New Zealand Child and Youth Clinical Network
A clinical network is a linked group of professionals and organisations working together in a co-ordinated manner with clear governance and accountability arrangements. Structured Clinical Networks offer a way of linking specific services, or programmes, so as to achieve a continuum of care along which patients and their families travel.
Since 2010 the Ministry of Health has contracted the Paediatric Society to provide a New Zealand Child and Youth Clinical Network Programme.
The Kidshealth Website has the mission to provide accurate and reliable information about children's health for New Zealand parents, caregivers, family and whānau.
New Zealand Child and Youth Epidemiology Service
New Zealand Child and Youth Epidemiology Service (NZCYES) is a multi-disciplinary research team established in 2004. We are based within the Paediatrics section of the Department of Women's and Children's Health, in the Dunedin School of Medicine, University of Otago.
We collate and disseminate information on the health and wellbeing of children and young people in New Zealand. This is done mainly through the reports we produce annually on indicators of health and wellbeing for:
- New Zealand children and young people
- Children and young people residing in each District Health Board
- Māori tamariki and rangatahi
- Pasifika children and young people
These reports provide the New Zealand health sector with up-to-date and accurate information about the health of children and young people. They seek to highlight disparities in child and youth health, or cases where inequities in service provision mean that children and young people are not reaching their full potential. The reports contribute to the evidence base for policy development in child youth health.
NZ Paediatric Surveillance Unit
The New Zealand Paediatric Surveillance Unit was established with funding from the Ministry of Health in order to undertake surveillance of acute flaccid paralysis (AFP) for the Ministry's National Certification Committee for the Eradication of Poliomyelitis (NCCEP). The World Health Organization (WHO), as part of the global eradication process, requires such surveillance to confirm New Zealand is free of poliomyelitis.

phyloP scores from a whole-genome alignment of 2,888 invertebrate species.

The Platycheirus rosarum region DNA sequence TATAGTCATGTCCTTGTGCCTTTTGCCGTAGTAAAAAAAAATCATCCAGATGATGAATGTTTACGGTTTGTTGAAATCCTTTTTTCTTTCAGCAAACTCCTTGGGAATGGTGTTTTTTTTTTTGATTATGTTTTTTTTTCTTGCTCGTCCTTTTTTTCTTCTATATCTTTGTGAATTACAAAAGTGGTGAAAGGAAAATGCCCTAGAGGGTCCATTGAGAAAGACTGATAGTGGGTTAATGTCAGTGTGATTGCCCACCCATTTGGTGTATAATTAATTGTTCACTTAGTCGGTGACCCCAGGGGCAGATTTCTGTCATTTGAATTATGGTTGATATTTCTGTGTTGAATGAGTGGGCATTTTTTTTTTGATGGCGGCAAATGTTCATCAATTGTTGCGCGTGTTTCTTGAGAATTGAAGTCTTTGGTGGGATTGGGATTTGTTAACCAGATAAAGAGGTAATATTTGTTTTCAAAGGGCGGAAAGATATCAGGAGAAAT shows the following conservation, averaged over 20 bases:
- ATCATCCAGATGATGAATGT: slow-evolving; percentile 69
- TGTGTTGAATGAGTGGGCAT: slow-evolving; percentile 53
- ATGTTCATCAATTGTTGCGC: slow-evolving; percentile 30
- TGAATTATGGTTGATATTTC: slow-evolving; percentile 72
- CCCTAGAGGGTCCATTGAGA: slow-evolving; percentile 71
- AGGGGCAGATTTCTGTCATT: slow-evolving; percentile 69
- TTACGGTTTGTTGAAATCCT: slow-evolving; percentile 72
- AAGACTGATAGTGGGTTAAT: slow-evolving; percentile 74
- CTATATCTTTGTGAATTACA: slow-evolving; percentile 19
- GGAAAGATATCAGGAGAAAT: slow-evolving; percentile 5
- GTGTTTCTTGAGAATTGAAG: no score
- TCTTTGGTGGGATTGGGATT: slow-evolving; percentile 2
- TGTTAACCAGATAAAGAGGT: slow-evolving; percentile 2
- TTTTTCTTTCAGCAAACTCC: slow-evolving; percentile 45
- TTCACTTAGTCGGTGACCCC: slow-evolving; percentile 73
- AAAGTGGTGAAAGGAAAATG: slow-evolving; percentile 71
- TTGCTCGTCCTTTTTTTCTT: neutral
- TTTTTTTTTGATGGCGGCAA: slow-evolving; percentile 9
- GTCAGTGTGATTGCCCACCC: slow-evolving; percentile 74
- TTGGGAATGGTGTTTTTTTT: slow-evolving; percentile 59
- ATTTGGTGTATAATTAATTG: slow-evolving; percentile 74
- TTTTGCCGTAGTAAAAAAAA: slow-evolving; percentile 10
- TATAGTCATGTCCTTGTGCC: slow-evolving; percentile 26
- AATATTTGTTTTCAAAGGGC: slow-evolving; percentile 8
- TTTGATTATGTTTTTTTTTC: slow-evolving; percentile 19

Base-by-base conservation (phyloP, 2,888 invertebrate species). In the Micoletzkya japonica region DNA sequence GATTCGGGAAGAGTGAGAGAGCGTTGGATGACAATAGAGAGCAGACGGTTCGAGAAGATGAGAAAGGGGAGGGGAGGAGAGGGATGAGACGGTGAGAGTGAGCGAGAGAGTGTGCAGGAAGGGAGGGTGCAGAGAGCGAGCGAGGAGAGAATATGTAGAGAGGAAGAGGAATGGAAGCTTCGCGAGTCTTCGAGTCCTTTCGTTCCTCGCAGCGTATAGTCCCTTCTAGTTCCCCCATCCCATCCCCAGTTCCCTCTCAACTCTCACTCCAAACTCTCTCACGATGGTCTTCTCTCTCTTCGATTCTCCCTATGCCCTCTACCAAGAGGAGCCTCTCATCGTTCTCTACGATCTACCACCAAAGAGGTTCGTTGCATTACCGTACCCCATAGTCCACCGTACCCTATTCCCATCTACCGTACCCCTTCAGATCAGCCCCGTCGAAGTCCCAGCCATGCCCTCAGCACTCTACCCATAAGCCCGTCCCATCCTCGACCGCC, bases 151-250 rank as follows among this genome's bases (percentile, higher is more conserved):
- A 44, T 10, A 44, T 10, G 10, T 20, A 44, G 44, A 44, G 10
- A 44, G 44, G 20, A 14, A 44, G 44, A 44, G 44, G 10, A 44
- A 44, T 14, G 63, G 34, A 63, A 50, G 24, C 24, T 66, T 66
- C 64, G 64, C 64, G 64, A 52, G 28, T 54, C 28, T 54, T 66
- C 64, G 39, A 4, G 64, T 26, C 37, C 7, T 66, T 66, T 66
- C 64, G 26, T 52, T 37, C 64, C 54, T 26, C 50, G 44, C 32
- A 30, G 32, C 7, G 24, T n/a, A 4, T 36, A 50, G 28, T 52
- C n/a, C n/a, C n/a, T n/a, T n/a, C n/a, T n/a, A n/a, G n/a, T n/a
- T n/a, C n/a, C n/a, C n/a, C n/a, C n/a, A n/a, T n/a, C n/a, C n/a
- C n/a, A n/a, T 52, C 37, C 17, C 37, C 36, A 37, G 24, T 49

Opportunities have also been taken to study other uncommon high-impact conditions. Most of these studies have been undertaken by paediatricians with a particular interest.
The New Zealand Paediatric Surveillance Unit is part of the Department of Women's and Children's Health, Dunedin School of Medicine.
NZ Telepaediatrics was founded in 2001 as a partnership between Starship Foundation, the Paediatric Society of New Zealand and 10 founding District Health Boards. The NZ TelePaediatric Society, was a non-profit incorporated society set up with the aim of providing a core communication network to ensure equity of access to specialist medical care for all children regardless of where they live.
This collaboration led to the establishment of a national infrastructure for the delivery of managed videoconferencing enabling the Paediatric and other health care communities to deliver professional education, workforce development and ongoing clinical care.
In 2008 the NZ Telepaediatric Service was renamed Vivid Solutions and operates with the governance input of the Telepaediatric Trust. Vivid Solutions has developed into the largest private, New Zealand-owned, video conferencing network in Australasia. Today all 20 District Health Boards use Vivid Solutions services, as do correctional facilities, social support groups and not-for-profit organisations.
The Telapediatric Trust Board includes representatives of PSNZ who ensure that paediatric telemedicine interests are protected and enhanced. The Trust has a charitable purpose and seeks to bestow contestable grants annually in support of communications work in child health in Aotearoa.